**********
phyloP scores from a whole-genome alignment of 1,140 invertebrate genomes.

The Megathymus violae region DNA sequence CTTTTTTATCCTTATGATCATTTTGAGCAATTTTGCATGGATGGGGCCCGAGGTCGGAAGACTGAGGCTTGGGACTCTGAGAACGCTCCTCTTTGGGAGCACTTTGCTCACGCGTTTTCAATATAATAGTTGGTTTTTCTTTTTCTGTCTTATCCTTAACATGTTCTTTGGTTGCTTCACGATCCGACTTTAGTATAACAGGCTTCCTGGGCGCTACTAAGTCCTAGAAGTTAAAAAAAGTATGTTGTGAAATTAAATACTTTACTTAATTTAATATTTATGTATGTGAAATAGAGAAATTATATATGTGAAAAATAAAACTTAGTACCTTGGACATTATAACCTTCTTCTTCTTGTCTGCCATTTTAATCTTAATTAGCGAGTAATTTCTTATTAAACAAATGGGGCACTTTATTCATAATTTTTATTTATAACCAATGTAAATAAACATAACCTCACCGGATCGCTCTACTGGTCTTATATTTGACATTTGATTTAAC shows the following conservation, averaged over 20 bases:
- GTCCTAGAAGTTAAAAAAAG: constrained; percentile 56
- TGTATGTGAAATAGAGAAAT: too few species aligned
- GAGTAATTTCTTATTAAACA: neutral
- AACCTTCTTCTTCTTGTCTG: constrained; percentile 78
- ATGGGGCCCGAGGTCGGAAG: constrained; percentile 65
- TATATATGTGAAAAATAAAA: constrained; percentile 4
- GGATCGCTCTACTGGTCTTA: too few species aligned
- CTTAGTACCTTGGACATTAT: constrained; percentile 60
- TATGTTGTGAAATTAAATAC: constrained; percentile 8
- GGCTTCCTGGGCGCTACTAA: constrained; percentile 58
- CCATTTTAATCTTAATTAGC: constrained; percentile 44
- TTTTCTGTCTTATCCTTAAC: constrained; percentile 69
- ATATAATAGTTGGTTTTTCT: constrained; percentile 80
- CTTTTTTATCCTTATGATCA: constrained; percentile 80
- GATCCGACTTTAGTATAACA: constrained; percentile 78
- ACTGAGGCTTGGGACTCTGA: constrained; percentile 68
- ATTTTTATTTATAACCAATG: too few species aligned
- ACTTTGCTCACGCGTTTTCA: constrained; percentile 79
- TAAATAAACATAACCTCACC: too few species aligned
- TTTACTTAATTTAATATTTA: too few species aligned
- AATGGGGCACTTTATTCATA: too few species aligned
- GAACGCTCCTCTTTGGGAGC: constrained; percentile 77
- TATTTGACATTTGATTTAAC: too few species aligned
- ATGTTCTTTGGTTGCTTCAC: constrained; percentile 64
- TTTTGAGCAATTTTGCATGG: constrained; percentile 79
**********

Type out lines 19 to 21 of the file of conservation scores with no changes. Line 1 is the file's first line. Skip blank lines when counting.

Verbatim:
- ATTTTTATTTATAACCAATG: too few species aligned
- ACTTTGCTCACGCGTTTTCA: constrained; percentile 79
- TAAATAAACATAACCTCACC: too few species aligned